Honestly, put that in black and white and cast some real, live actors and I swear you would have a scene worthy of any Hitchcock or Kubrick venture. Watching it now, the amount of tension that builds up as the scene draws on for longer and longer just reminds me of Dennis Hopper’s performance in Blue Velvet. Although, admittedly David Lynch would probably never use a fart joke as a resolution, (even if it would have helped break up some of the more tedious slogs in Mulholland Drive).
The Real Ghostbusters – The Long, Long, Long, etc .Goodbye
Unlike Batman: TAS (yes, I will not stop bringing it up,) The Real Ghostbusters cartoon is often criticised for its hilariously low production values, with characters outfits frequently changing colour from scene to scene –because when you ship out your animation to Korean sweatshops, consistency is one of the many things you agree to be expendable– as well as the decision to give Slimer his own spin-off show, because if there’s one thing that’s guaranteed to succeed, it’s shifting the entire focus of a series onto a single, disposable comic relief character (which is why Joey is now in it’s tenth season, and that is definitely a true thing that I just said.)
That being said, The Real Ghostbusters is still one of my favourite cartoons of all time. Even when they rebooted the show into Extreme Ghostbusters and turned it into the most painfully transparent display of late-90’s political correctness by making the new ghostbusting team, in order, a Hispanic dude, a goth chick, a black guy and a guy in a wheelchair, I still enjoyed it because the new monster designs were awesome and the stories were all pretty inventive (see: the episode starring a fake Stephen King who is forced to write a series of increasingly contrived novels from a possessed typewriter because it brings the Cenobites who are controlling him to life.)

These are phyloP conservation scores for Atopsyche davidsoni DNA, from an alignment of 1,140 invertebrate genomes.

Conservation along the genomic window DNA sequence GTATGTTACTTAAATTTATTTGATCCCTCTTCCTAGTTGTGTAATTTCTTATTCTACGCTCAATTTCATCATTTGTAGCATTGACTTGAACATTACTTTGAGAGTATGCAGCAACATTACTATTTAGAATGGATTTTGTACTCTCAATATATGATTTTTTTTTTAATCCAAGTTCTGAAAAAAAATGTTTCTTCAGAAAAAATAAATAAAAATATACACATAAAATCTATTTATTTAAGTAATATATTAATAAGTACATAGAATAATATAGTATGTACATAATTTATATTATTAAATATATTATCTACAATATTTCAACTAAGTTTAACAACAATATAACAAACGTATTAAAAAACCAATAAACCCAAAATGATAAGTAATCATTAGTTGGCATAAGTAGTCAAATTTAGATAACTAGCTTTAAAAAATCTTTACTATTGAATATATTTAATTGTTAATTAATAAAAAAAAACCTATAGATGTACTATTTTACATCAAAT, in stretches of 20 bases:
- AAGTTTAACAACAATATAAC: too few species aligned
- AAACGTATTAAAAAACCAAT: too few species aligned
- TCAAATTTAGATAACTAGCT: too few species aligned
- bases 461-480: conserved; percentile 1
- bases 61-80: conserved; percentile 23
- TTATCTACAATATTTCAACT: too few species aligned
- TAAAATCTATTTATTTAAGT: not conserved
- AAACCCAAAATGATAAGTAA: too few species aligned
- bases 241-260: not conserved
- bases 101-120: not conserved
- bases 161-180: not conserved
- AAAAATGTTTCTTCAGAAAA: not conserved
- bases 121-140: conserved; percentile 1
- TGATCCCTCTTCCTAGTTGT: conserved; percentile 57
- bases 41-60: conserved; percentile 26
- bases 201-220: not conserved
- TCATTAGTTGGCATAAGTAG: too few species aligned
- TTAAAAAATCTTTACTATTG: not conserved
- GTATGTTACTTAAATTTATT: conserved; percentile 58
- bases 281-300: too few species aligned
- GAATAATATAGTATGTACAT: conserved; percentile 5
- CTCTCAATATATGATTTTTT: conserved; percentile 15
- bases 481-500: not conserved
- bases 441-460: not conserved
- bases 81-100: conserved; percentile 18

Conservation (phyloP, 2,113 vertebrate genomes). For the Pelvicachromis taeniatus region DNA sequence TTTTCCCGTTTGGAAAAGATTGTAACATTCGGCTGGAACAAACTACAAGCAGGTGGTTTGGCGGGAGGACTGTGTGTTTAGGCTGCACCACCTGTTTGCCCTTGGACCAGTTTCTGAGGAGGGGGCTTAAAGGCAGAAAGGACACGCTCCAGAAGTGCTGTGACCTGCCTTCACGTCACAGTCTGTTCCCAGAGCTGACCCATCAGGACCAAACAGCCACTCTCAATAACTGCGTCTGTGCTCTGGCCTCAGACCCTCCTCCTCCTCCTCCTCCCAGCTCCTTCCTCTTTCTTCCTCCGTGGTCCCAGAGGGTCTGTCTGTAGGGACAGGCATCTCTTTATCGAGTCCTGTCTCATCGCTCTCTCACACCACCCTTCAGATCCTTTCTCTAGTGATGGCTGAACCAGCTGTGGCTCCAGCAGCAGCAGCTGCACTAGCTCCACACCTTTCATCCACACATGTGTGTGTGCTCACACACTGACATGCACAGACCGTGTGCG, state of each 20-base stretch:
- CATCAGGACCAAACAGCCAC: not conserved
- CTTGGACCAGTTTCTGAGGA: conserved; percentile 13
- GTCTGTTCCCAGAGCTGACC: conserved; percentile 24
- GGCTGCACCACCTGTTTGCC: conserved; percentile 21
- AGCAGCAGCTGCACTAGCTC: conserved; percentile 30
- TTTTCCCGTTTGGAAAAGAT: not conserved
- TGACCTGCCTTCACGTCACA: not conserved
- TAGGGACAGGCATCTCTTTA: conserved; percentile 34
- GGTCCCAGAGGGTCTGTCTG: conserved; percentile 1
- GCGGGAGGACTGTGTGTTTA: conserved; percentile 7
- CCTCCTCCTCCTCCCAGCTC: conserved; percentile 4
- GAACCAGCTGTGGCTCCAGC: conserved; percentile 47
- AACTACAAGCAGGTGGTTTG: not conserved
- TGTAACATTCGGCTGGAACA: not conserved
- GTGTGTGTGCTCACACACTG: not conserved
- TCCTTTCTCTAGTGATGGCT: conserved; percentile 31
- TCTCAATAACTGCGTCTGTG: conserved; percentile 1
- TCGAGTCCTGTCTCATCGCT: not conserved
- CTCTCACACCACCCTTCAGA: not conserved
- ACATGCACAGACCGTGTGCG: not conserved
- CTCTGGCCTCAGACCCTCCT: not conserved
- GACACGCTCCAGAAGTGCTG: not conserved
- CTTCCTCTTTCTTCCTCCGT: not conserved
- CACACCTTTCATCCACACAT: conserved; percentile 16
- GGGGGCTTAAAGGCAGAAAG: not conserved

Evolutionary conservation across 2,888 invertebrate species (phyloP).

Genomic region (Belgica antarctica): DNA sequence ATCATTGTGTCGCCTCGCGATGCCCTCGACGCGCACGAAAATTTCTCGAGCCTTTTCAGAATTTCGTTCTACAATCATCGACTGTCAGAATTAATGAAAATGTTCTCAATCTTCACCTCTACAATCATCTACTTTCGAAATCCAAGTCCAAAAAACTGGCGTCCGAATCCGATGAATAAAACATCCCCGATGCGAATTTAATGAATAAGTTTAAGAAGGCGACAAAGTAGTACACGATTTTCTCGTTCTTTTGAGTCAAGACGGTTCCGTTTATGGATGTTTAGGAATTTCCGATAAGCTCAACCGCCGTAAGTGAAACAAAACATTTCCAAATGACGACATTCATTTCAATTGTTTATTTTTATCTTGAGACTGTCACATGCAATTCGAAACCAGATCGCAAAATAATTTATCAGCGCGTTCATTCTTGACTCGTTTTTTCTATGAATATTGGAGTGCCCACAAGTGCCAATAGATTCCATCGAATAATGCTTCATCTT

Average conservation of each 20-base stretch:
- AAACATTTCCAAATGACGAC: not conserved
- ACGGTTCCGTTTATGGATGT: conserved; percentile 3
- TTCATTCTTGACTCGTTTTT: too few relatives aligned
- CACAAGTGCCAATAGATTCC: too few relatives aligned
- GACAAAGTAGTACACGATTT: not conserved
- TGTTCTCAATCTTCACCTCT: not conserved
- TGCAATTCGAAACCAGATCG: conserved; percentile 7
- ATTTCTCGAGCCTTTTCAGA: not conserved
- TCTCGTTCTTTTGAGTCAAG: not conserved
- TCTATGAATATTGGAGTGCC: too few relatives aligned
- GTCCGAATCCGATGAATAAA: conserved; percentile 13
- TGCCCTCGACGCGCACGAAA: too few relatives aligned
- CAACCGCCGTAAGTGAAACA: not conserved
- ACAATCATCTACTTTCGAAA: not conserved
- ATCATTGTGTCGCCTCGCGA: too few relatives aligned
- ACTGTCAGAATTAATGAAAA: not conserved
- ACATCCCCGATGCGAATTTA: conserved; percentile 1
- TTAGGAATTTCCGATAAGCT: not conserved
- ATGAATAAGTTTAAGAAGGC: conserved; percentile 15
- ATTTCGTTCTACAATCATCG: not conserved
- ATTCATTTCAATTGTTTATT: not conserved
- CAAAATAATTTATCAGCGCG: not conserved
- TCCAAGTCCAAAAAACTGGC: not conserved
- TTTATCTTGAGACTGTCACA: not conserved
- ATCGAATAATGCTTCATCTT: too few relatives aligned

For my money, though, no episode was as creepy as The Long, Long, Long, etc. Goodbye in the original series. In retrospect, I’d be amazed if this hasn’t been made into a low-budget horror film at some point, because it has some pretty fantastic plot devices: The ghost of a 1940’s detective is tracking the ghost of his arch-enemy –a cat burglar who broke into a museum and was turned into a gigantic, screaming zombie-Pharaoh thing because he tried to steal from a sarcophagus and we all know how well that usually goes– and ends up having to recruit the Ghostbusters to go into an abandoned underground railway system to retrieve the sarcophagus that controls him.
I am super excited for this one because I actually managed to find the entire episode on Youtube, so excuse me while I go watch that, then we can get on with the rest of the article:
In all honesty, I don’t find the monster’s visual design as scary as I used to, but there is something weirdly unsettling about a ghost that does nothing but scream over and over again while wrecking shit up; it actually isn’t a million miles away from something you’d see in one of the better Silent Hills (the video games, I mean; not those ninety-minute sleeping aids starring an inexplicably always-alive Sean Bean).
Fantasia – Chernabog/Night on Bald Mountain
I don’t think I need to spend much time on this one, since you’ve probably all seen it at least once. I’m almost certain that it usually pops up in that 100 Scariest Moments show Channel 4 runs once every couple of weeks, and that’s certainly not without merit.
I think the main reason for it being so stand-out horrific is less to do with it being super-terrifying and more to do with the fact that, surprisingly violent axe-murder scene aside, the majority of Fantasia involves unicorns and cherubs mincing around in lovely colourful fields and just generally having a jolly old time; it was a total sucker punch, then, when Chernabog turned up, blasting Night on Bald Mountain and raising the dead, and it put the fear up me so much as a child that I actually had never watched the seen in its entirety until Christmas of last year.
Then again, I was so arseholed on mulled wine that I could have probably watched Dom Littlewood re-enact all the sex scenes from A Serbian Film and I’d still have been able to finish my turkey dinner.
Anyway, have at it, and happy nightmares: